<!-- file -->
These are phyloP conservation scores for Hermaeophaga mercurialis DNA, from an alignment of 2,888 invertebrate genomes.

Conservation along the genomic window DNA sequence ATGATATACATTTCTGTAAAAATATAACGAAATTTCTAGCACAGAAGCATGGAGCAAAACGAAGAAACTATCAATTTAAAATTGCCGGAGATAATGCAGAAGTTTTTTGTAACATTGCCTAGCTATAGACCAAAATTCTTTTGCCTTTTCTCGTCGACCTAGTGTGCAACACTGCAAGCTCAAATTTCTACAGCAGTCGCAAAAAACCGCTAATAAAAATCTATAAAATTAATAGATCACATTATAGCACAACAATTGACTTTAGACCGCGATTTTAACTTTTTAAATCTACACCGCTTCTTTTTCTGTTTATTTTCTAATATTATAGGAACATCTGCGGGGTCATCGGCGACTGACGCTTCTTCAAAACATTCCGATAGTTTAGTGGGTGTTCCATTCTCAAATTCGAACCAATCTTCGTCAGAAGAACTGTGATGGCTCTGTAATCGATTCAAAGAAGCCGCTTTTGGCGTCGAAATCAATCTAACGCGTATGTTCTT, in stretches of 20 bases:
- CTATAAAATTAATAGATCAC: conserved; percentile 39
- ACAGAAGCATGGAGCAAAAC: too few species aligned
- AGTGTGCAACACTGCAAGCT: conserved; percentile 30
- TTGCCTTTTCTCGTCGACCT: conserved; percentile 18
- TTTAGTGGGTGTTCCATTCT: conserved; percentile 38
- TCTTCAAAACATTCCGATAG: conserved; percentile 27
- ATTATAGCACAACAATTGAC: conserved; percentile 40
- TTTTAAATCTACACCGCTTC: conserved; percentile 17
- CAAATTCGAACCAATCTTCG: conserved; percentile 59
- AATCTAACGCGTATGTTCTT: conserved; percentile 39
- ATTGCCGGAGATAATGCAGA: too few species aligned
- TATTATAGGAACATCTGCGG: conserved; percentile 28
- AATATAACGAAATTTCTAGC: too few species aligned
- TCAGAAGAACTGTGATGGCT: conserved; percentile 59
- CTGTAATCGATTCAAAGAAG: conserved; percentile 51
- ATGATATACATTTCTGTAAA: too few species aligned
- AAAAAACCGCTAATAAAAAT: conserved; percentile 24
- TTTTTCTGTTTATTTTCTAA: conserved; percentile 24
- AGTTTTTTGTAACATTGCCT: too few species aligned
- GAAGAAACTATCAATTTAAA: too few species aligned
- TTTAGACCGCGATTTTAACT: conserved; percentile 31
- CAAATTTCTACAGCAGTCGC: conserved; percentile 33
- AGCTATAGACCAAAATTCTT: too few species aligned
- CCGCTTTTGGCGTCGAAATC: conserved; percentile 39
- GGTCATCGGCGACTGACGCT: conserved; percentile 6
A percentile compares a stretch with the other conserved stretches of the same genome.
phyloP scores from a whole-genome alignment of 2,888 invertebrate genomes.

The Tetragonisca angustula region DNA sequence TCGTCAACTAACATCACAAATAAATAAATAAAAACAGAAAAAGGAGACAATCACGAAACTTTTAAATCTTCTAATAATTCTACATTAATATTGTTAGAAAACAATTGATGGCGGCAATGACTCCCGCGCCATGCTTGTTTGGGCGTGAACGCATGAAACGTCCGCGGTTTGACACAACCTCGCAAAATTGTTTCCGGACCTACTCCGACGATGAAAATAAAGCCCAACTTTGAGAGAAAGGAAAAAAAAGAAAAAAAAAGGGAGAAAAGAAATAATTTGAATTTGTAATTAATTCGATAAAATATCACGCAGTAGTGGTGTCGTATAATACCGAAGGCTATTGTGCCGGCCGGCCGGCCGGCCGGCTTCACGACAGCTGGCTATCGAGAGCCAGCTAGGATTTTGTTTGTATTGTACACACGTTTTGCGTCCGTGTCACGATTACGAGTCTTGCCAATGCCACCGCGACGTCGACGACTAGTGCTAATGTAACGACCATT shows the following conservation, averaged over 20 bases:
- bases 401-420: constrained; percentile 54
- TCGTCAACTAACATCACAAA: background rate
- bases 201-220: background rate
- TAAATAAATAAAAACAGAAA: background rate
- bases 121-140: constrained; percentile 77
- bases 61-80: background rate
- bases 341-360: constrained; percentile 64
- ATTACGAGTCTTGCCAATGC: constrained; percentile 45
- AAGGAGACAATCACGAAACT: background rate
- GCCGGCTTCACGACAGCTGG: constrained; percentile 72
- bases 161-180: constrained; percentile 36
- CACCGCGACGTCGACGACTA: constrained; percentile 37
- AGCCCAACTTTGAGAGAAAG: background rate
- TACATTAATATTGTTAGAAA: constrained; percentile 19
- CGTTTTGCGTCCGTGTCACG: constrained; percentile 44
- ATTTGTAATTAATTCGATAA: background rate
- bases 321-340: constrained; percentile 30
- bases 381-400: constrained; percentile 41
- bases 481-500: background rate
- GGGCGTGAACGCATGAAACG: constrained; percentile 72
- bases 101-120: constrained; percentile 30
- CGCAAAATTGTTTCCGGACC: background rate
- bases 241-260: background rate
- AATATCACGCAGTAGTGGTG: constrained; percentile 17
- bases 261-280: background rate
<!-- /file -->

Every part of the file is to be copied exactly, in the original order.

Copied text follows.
These are phyloP conservation scores for Hermaeophaga mercurialis DNA, from an alignment of 2,888 invertebrate genomes.

Conservation along the genomic window DNA sequence ATGATATACATTTCTGTAAAAATATAACGAAATTTCTAGCACAGAAGCATGGAGCAAAACGAAGAAACTATCAATTTAAAATTGCCGGAGATAATGCAGAAGTTTTTTGTAACATTGCCTAGCTATAGACCAAAATTCTTTTGCCTTTTCTCGTCGACCTAGTGTGCAACACTGCAAGCTCAAATTTCTACAGCAGTCGCAAAAAACCGCTAATAAAAATCTATAAAATTAATAGATCACATTATAGCACAACAATTGACTTTAGACCGCGATTTTAACTTTTTAAATCTACACCGCTTCTTTTTCTGTTTATTTTCTAATATTATAGGAACATCTGCGGGGTCATCGGCGACTGACGCTTCTTCAAAACATTCCGATAGTTTAGTGGGTGTTCCATTCTCAAATTCGAACCAATCTTCGTCAGAAGAACTGTGATGGCTCTGTAATCGATTCAAAGAAGCCGCTTTTGGCGTCGAAATCAATCTAACGCGTATGTTCTT, in stretches of 20 bases:
- CTATAAAATTAATAGATCAC: conserved; percentile 39
- ACAGAAGCATGGAGCAAAAC: too few species aligned
- AGTGTGCAACACTGCAAGCT: conserved; percentile 30
- TTGCCTTTTCTCGTCGACCT: conserved; percentile 18
- TTTAGTGGGTGTTCCATTCT: conserved; percentile 38
- TCTTCAAAACATTCCGATAG: conserved; percentile 27
- ATTATAGCACAACAATTGAC: conserved; percentile 40
- TTTTAAATCTACACCGCTTC: conserved; percentile 17
- CAAATTCGAACCAATCTTCG: conserved; percentile 59
- AATCTAACGCGTATGTTCTT: conserved; percentile 39
- ATTGCCGGAGATAATGCAGA: too few species aligned
- TATTATAGGAACATCTGCGG: conserved; percentile 28
- AATATAACGAAATTTCTAGC: too few species aligned
- TCAGAAGAACTGTGATGGCT: conserved; percentile 59
- CTGTAATCGATTCAAAGAAG: conserved; percentile 51
- ATGATATACATTTCTGTAAA: too few species aligned
- AAAAAACCGCTAATAAAAAT: conserved; percentile 24
- TTTTTCTGTTTATTTTCTAA: conserved; percentile 24
- AGTTTTTTGTAACATTGCCT: too few species aligned
- GAAGAAACTATCAATTTAAA: too few species aligned
- TTTAGACCGCGATTTTAACT: conserved; percentile 31
- CAAATTTCTACAGCAGTCGC: conserved; percentile 33
- AGCTATAGACCAAAATTCTT: too few species aligned
- CCGCTTTTGGCGTCGAAATC: conserved; percentile 39
- GGTCATCGGCGACTGACGCT: conserved; percentile 6
A percentile compares a stretch with the other conserved stretches of the same genome.
phyloP scores from a whole-genome alignment of 2,888 invertebrate genomes.

The Tetragonisca angustula region DNA sequence TCGTCAACTAACATCACAAATAAATAAATAAAAACAGAAAAAGGAGACAATCACGAAACTTTTAAATCTTCTAATAATTCTACATTAATATTGTTAGAAAACAATTGATGGCGGCAATGACTCCCGCGCCATGCTTGTTTGGGCGTGAACGCATGAAACGTCCGCGGTTTGACACAACCTCGCAAAATTGTTTCCGGACCTACTCCGACGATGAAAATAAAGCCCAACTTTGAGAGAAAGGAAAAAAAAGAAAAAAAAAGGGAGAAAAGAAATAATTTGAATTTGTAATTAATTCGATAAAATATCACGCAGTAGTGGTGTCGTATAATACCGAAGGCTATTGTGCCGGCCGGCCGGCCGGCCGGCTTCACGACAGCTGGCTATCGAGAGCCAGCTAGGATTTTGTTTGTATTGTACACACGTTTTGCGTCCGTGTCACGATTACGAGTCTTGCCAATGCCACCGCGACGTCGACGACTAGTGCTAATGTAACGACCATT shows the following conservation, averaged over 20 bases:
- bases 401-420: constrained; percentile 54
- TCGTCAACTAACATCACAAA: background rate
- bases 201-220: background rate
- TAAATAAATAAAAACAGAAA: background rate
- bases 121-140: constrained; percentile 77
- bases 61-80: background rate
- bases 341-360: constrained; percentile 64
- ATTACGAGTCTTGCCAATGC: constrained; percentile 45
- AAGGAGACAATCACGAAACT: background rate
- GCCGGCTTCACGACAGCTGG: constrained; percentile 72
- bases 161-180: constrained; percentile 36
- CACCGCGACGTCGACGACTA: constrained; percentile 37
- AGCCCAACTTTGAGAGAAAG: background rate
- TACATTAATATTGTTAGAAA: constrained; percentile 19
- CGTTTTGCGTCCGTGTCACG: constrained; percentile 44
- ATTTGTAATTAATTCGATAA: background rate
- bases 321-340: constrained; percentile 30
- bases 381-400: constrained; percentile 41
- bases 481-500: background rate
- GGGCGTGAACGCATGAAACG: constrained; percentile 72
- bases 101-120: constrained; percentile 30
- CGCAAAATTGTTTCCGGACC: background rate
- bases 241-260: background rate
- AATATCACGCAGTAGTGGTG: constrained; percentile 17
- bases 261-280: background rate